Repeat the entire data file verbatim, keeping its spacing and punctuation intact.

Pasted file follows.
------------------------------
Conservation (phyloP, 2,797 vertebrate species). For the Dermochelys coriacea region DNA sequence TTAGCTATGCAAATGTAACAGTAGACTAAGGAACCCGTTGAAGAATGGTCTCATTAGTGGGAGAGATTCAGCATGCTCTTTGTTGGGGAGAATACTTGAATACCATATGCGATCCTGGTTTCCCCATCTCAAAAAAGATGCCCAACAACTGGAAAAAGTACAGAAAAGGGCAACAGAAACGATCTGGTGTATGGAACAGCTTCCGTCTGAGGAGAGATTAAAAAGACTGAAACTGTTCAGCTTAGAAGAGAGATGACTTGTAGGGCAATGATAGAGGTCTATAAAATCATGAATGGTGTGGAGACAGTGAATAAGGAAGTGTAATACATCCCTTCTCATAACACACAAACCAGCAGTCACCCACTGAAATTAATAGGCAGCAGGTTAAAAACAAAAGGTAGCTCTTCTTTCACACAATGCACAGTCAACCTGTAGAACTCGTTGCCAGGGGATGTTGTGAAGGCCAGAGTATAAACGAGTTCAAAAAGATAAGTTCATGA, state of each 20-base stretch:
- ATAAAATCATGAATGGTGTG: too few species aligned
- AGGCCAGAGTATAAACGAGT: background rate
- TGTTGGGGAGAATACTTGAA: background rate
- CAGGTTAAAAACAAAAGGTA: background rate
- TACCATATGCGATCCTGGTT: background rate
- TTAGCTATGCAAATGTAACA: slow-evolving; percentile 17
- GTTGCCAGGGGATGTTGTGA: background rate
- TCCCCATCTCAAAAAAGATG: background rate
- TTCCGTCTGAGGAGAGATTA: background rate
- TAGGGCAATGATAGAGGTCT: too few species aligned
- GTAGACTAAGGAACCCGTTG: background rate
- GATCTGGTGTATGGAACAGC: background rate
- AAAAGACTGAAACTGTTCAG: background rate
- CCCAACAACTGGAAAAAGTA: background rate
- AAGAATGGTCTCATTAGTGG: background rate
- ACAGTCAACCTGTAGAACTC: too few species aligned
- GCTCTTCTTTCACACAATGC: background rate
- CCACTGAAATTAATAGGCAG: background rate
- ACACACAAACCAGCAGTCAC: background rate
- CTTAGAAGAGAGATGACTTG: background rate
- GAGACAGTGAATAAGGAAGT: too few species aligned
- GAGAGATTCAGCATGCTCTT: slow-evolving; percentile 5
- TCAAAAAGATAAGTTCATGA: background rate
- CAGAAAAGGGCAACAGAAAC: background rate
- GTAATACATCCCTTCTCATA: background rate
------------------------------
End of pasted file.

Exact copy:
Conservation (phyloP, 2,797 vertebrate species). For the Dermochelys coriacea region DNA sequence TTAGCTATGCAAATGTAACAGTAGACTAAGGAACCCGTTGAAGAATGGTCTCATTAGTGGGAGAGATTCAGCATGCTCTTTGTTGGGGAGAATACTTGAATACCATATGCGATCCTGGTTTCCCCATCTCAAAAAAGATGCCCAACAACTGGAAAAAGTACAGAAAAGGGCAACAGAAACGATCTGGTGTATGGAACAGCTTCCGTCTGAGGAGAGATTAAAAAGACTGAAACTGTTCAGCTTAGAAGAGAGATGACTTGTAGGGCAATGATAGAGGTCTATAAAATCATGAATGGTGTGGAGACAGTGAATAAGGAAGTGTAATACATCCCTTCTCATAACACACAAACCAGCAGTCACCCACTGAAATTAATAGGCAGCAGGTTAAAAACAAAAGGTAGCTCTTCTTTCACACAATGCACAGTCAACCTGTAGAACTCGTTGCCAGGGGATGTTGTGAAGGCCAGAGTATAAACGAGTTCAAAAAGATAAGTTCATGA, state of each 20-base stretch:
- ATAAAATCATGAATGGTGTG: too few species aligned
- AGGCCAGAGTATAAACGAGT: background rate
- TGTTGGGGAGAATACTTGAA: background rate
- CAGGTTAAAAACAAAAGGTA: background rate
- TACCATATGCGATCCTGGTT: background rate
- TTAGCTATGCAAATGTAACA: slow-evolving; percentile 17
- GTTGCCAGGGGATGTTGTGA: background rate
- TCCCCATCTCAAAAAAGATG: background rate
- TTCCGTCTGAGGAGAGATTA: background rate
- TAGGGCAATGATAGAGGTCT: too few species aligned
- GTAGACTAAGGAACCCGTTG: background rate
- GATCTGGTGTATGGAACAGC: background rate
- AAAAGACTGAAACTGTTCAG: background rate
- CCCAACAACTGGAAAAAGTA: background rate
- AAGAATGGTCTCATTAGTGG: background rate
- ACAGTCAACCTGTAGAACTC: too few species aligned
- GCTCTTCTTTCACACAATGC: background rate
- CCACTGAAATTAATAGGCAG: background rate
- ACACACAAACCAGCAGTCAC: background rate
- CTTAGAAGAGAGATGACTTG: background rate
- GAGACAGTGAATAAGGAAGT: too few species aligned
- GAGAGATTCAGCATGCTCTT: slow-evolving; percentile 5
- TCAAAAAGATAAGTTCATGA: background rate
- CAGAAAAGGGCAACAGAAAC: background rate
- GTAATACATCCCTTCTCATA: background rate